Streptococcal Sepsis: Rare But Dangerous

The tragic story of Rory Staunton received national attention, as well as scrutiny on physician-only discussion boards.  To recap, this otherwise healthy 12 yr-old suffered a seemingly innocent arm scrape playing basketball.  He soon felt ill and was seen the next day by his pediatrician, who referred him to the ED.  There he was rehydrated and discharged.  He did not improve.  When he returned, now gravely ill, he was hospitalized but succumbed to sepsis.

This is a tragic and unsettling story for several reasons.  Simply put, we live in a world of bacteria.  Any time a small injury occurs; there is a very small but real chance of a serious infection developing, should the body’s initial immune-system defenders fail in their job.

The bacteria at issue here were once far more feared.  In the pre-antibiotic era, this infection was very often lethal.  It was staphylococcal sepsis that in 1924 killed Calvin Coolidge Jr., son of the then-President.  Today in otherwise healthy people, it is very treatable, except in unusual circumstances.

As a disclaimer, Monday morning quarterbacking is not science.  Any commentary by those who did not directly participate in the events is speculative and based only upon whatever information is publicly available.

From the coverage and board discussion of the events, it appeared that when the child presented to the pediatrician, he was felt to have dehydration and gastrointestinal distress.  That seems a reasonable initial impression.  After all, hoofbeats usually mean a horse, and not a zebra.  Referral to the ED made sense if he was felt to require significant rehydration.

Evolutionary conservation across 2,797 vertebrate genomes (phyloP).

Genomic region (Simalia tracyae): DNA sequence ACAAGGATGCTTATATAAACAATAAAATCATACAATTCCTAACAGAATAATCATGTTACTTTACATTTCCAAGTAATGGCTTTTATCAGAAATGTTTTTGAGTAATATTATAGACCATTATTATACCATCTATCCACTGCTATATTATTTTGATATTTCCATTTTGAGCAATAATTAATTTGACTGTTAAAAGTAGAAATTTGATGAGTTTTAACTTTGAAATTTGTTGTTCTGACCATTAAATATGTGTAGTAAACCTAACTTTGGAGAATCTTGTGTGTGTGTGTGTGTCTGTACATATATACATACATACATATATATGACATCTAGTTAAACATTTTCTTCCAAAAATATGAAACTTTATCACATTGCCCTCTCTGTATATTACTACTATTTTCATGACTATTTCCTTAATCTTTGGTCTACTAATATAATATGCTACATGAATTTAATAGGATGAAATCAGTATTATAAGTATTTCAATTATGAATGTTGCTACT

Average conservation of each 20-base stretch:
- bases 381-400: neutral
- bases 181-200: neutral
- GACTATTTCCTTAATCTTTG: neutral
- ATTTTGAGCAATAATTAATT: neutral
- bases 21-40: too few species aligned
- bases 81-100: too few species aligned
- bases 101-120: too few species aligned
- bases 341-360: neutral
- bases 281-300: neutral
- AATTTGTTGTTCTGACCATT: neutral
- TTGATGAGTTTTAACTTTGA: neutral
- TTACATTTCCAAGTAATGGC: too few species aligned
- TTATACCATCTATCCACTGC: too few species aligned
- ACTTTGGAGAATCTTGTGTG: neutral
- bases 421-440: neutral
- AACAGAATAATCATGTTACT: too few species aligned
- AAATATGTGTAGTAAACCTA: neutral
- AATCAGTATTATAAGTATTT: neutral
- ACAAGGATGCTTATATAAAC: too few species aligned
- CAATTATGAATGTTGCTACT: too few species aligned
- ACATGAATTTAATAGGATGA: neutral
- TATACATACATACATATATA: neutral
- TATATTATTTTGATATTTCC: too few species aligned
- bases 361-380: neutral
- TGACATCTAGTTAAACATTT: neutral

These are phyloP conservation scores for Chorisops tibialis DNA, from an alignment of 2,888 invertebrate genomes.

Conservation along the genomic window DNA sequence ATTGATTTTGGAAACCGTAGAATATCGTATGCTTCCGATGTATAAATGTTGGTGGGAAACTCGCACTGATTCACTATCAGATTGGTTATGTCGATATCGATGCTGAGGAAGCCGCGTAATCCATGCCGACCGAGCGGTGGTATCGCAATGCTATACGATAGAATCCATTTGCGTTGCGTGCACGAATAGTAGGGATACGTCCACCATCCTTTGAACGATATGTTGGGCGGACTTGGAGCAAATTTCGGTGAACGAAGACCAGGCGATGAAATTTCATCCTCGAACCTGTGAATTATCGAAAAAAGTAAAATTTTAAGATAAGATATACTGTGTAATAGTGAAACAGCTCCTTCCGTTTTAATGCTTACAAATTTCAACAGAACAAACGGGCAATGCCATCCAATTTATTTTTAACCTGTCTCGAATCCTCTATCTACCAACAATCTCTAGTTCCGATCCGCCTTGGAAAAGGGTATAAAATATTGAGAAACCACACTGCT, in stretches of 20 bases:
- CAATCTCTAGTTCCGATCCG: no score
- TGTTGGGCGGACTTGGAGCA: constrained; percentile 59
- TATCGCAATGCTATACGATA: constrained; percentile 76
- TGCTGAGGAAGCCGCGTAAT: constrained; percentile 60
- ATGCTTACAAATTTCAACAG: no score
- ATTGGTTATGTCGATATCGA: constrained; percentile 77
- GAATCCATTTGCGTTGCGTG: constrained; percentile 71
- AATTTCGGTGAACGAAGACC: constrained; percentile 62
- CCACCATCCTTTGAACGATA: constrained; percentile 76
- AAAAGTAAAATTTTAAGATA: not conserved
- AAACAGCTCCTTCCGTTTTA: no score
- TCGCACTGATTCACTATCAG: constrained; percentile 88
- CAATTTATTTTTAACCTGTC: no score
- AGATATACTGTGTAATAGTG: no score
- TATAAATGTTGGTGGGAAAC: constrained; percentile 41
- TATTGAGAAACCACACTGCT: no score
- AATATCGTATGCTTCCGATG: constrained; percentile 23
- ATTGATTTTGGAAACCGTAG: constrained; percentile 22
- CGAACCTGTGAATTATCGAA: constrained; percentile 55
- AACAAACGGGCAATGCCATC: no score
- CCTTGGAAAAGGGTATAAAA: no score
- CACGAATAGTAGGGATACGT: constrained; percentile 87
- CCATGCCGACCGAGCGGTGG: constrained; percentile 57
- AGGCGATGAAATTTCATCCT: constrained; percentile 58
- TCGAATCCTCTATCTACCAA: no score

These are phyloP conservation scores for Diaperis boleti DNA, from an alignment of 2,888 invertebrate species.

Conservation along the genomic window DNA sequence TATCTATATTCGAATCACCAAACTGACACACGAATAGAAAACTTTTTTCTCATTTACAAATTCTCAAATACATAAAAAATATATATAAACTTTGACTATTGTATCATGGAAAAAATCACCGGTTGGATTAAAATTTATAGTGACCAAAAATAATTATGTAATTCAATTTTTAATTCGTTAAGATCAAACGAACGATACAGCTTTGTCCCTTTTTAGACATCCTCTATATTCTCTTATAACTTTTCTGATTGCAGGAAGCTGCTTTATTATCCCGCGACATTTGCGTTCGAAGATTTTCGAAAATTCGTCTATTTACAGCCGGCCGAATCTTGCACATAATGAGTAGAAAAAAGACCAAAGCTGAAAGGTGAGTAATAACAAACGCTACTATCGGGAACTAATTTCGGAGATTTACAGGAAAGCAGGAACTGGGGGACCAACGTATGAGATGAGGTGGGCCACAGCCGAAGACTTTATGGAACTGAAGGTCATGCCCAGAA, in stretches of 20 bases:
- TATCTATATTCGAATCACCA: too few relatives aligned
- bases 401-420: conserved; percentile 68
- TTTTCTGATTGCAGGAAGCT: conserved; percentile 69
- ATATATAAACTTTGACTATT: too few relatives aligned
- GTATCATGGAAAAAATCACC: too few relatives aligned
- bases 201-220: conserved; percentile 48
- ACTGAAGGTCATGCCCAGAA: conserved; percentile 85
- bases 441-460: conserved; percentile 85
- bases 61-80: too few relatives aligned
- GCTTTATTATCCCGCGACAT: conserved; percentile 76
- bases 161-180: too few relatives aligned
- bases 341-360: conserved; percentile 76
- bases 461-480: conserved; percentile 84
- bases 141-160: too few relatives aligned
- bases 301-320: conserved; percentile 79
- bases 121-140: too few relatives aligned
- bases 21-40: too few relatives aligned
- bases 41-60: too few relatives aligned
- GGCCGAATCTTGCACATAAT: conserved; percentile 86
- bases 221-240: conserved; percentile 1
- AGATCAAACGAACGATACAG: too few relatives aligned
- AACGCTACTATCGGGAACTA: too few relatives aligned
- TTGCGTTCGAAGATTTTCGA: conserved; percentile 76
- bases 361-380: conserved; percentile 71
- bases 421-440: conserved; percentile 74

Diagnosing streptococcal sepsis at this stage would have been hard, and the far more likely diagnosis was presumed.  But, the appearance of the arm was suspicious.  Usually, people with such wounds are covered with antibiotics if the wounds require suturing, or if not sutured, coverage might be prescribed if any redness or surrounding cellulitis is seen.

In cases such as this, it usually takes more than one missed opportunity to have the outcome turn tragic.

At the ED, reports describe difficulty standing and walking, fever, and a pulse of 140.  That sounds fairly ill to me.  On the discussion boards, Emergency specialists sparred with surgeons over whether this is a typical appearance commonly seen with dehydrated kids.  I have to side with my surgeon-colleagues who said that it should have been apparent that something was really wrong with the young man.

The most concerning thing about the ED visit was the discharge without checking the blood work.  Rory had a significantly elevated white count with a major left shift.  That strongly suggests a systemic infection.  It is this point for me that is the most concerning, and one that deserves more scrutiny.  Were the labs forgotten?  Was it presumed that they were probably normal and therefore not an issue? Did someone read the wrong lab report?

The public expects a medical system incapable of error or untoward outcome.   But before blame is assigned, questions need to be answered.

Was this a system problem or an individual problem?  How busy was the pediatrician’s office?  Were they distracted by the non-medical minutiae required to practice medicine today?  Was the ED awash in non-emergent cases and understaffed?  Did the report get lost or mislabeled?

Cases such as this tend to result in calls for more rules, more scripted procedures, and more ways to try to perfect an imperfect system.  But sometimes the answer is not to add complexity to the process of undertaking a clinical encounter, but to simplify it.  In this case, just be sure to take a look at the big picture, and don’t forget to check the labs.

And sometimes the hoofbeats really are from a zebra.


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